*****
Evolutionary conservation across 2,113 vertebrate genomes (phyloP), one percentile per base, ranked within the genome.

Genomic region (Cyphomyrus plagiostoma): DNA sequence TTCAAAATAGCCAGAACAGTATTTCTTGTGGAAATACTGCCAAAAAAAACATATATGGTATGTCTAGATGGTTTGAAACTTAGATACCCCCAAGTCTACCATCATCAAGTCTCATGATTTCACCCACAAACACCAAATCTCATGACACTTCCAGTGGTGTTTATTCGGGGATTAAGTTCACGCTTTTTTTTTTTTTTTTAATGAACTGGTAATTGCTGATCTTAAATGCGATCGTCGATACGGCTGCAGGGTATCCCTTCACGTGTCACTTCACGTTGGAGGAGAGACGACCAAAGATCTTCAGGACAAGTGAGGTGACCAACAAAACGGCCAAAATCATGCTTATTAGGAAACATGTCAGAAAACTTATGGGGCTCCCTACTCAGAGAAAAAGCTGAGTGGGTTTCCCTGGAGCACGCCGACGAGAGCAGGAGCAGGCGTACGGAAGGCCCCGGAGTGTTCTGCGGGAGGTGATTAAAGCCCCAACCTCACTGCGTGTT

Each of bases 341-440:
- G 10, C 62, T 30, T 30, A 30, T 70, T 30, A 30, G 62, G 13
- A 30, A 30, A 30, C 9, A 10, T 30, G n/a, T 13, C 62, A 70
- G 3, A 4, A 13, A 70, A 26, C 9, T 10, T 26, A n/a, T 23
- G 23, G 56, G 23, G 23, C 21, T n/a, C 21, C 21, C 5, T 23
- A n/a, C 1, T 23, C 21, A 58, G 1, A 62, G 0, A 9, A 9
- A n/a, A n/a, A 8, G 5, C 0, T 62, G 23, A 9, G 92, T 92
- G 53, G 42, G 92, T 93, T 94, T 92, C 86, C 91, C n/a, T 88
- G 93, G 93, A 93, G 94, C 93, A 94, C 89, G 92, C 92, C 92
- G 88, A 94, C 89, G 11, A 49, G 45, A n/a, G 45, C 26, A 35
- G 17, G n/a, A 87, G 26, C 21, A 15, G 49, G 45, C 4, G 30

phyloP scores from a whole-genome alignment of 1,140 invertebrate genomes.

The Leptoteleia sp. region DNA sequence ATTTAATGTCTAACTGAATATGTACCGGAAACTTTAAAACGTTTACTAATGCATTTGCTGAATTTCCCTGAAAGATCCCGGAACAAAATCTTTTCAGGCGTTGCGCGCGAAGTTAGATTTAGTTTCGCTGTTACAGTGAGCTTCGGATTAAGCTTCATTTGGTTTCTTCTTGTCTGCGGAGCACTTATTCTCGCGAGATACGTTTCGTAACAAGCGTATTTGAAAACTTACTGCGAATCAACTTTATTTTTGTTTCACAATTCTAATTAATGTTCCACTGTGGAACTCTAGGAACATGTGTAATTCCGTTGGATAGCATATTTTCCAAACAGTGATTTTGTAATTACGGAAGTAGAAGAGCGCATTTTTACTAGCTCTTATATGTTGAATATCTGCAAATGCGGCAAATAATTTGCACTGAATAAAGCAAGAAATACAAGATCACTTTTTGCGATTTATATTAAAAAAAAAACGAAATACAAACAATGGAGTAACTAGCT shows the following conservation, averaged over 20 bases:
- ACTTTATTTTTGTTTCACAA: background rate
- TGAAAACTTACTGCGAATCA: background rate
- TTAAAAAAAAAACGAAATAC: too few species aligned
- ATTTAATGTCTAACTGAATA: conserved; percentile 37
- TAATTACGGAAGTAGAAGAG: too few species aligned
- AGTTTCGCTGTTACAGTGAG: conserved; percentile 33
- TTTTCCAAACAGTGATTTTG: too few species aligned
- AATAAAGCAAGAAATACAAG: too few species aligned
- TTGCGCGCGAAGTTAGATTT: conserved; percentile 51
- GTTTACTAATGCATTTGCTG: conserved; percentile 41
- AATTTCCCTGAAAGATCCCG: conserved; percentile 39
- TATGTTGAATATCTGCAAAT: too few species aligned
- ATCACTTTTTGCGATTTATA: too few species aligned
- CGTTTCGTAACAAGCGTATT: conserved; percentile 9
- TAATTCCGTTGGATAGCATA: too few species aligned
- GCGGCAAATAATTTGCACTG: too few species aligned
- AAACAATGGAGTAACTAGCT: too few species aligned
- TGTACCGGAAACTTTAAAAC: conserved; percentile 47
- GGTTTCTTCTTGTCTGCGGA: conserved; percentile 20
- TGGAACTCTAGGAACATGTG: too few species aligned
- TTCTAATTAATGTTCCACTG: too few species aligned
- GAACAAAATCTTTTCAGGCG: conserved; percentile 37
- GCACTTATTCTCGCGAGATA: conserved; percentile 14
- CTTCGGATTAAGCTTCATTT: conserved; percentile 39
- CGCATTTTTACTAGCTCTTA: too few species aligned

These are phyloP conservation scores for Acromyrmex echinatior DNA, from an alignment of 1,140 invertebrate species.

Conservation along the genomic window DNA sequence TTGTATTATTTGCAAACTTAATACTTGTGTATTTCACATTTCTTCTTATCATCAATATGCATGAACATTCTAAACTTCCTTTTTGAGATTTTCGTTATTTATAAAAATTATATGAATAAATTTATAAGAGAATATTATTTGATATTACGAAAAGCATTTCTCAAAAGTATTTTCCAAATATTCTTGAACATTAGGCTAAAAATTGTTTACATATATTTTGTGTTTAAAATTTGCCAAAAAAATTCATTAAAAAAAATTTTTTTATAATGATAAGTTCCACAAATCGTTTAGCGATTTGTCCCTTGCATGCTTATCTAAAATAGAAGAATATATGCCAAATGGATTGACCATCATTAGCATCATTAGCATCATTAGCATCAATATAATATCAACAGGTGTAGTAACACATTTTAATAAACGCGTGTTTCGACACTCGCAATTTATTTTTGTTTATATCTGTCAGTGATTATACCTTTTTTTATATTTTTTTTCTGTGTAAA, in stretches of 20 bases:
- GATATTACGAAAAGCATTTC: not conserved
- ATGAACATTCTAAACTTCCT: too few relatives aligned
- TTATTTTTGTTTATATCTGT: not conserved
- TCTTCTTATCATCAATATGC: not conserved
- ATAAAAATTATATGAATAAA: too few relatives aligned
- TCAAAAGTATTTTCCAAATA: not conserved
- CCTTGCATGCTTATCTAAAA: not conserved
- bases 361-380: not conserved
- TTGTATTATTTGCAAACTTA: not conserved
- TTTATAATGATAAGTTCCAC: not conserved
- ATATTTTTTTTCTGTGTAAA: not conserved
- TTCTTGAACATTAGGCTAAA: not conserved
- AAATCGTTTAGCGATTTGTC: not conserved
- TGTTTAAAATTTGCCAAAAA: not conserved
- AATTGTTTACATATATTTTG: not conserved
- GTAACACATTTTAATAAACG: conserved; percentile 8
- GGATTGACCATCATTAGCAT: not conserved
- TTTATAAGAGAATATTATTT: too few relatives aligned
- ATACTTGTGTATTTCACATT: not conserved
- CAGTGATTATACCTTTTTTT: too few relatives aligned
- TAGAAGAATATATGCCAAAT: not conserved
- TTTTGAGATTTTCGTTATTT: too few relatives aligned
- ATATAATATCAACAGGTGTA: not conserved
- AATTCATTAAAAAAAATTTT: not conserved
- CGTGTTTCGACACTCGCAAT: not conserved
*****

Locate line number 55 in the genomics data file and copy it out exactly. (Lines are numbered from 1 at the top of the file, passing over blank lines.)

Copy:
- AAATCGTTTAGCGATTTGTC: not conserved